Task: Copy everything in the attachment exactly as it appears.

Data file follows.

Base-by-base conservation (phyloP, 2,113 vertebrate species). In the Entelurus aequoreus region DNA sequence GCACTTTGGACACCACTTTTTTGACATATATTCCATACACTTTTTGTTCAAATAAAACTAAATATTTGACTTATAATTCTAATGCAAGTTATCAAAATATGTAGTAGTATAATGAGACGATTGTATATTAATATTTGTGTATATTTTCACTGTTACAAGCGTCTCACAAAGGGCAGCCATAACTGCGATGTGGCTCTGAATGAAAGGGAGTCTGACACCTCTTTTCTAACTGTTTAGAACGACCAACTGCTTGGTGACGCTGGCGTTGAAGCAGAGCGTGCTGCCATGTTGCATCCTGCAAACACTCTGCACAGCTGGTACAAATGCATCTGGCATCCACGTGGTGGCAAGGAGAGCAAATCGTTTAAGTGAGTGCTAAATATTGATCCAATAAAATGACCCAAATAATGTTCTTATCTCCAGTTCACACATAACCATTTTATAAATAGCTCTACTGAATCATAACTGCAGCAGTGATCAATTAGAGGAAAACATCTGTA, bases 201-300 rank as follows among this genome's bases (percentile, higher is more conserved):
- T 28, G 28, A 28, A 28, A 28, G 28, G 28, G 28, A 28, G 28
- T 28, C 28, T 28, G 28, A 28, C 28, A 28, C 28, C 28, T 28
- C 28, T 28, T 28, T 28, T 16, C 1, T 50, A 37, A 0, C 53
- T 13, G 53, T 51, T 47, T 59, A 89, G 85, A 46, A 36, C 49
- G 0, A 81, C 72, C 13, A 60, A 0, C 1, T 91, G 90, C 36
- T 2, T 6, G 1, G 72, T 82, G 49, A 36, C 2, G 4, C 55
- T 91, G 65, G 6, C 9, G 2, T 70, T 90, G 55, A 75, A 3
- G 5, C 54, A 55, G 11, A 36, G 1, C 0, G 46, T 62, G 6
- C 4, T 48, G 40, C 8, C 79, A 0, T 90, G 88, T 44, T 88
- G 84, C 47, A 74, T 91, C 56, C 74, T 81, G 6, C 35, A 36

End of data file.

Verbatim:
Base-by-base conservation (phyloP, 2,113 vertebrate species). In the Entelurus aequoreus region DNA sequence GCACTTTGGACACCACTTTTTTGACATATATTCCATACACTTTTTGTTCAAATAAAACTAAATATTTGACTTATAATTCTAATGCAAGTTATCAAAATATGTAGTAGTATAATGAGACGATTGTATATTAATATTTGTGTATATTTTCACTGTTACAAGCGTCTCACAAAGGGCAGCCATAACTGCGATGTGGCTCTGAATGAAAGGGAGTCTGACACCTCTTTTCTAACTGTTTAGAACGACCAACTGCTTGGTGACGCTGGCGTTGAAGCAGAGCGTGCTGCCATGTTGCATCCTGCAAACACTCTGCACAGCTGGTACAAATGCATCTGGCATCCACGTGGTGGCAAGGAGAGCAAATCGTTTAAGTGAGTGCTAAATATTGATCCAATAAAATGACCCAAATAATGTTCTTATCTCCAGTTCACACATAACCATTTTATAAATAGCTCTACTGAATCATAACTGCAGCAGTGATCAATTAGAGGAAAACATCTGTA, bases 201-300 rank as follows among this genome's bases (percentile, higher is more conserved):
- T 28, G 28, A 28, A 28, A 28, G 28, G 28, G 28, A 28, G 28
- T 28, C 28, T 28, G 28, A 28, C 28, A 28, C 28, C 28, T 28
- C 28, T 28, T 28, T 28, T 16, C 1, T 50, A 37, A 0, C 53
- T 13, G 53, T 51, T 47, T 59, A 89, G 85, A 46, A 36, C 49
- G 0, A 81, C 72, C 13, A 60, A 0, C 1, T 91, G 90, C 36
- T 2, T 6, G 1, G 72, T 82, G 49, A 36, C 2, G 4, C 55
- T 91, G 65, G 6, C 9, G 2, T 70, T 90, G 55, A 75, A 3
- G 5, C 54, A 55, G 11, A 36, G 1, C 0, G 46, T 62, G 6
- C 4, T 48, G 40, C 8, C 79, A 0, T 90, G 88, T 44, T 88
- G 84, C 47, A 74, T 91, C 56, C 74, T 81, G 6, C 35, A 36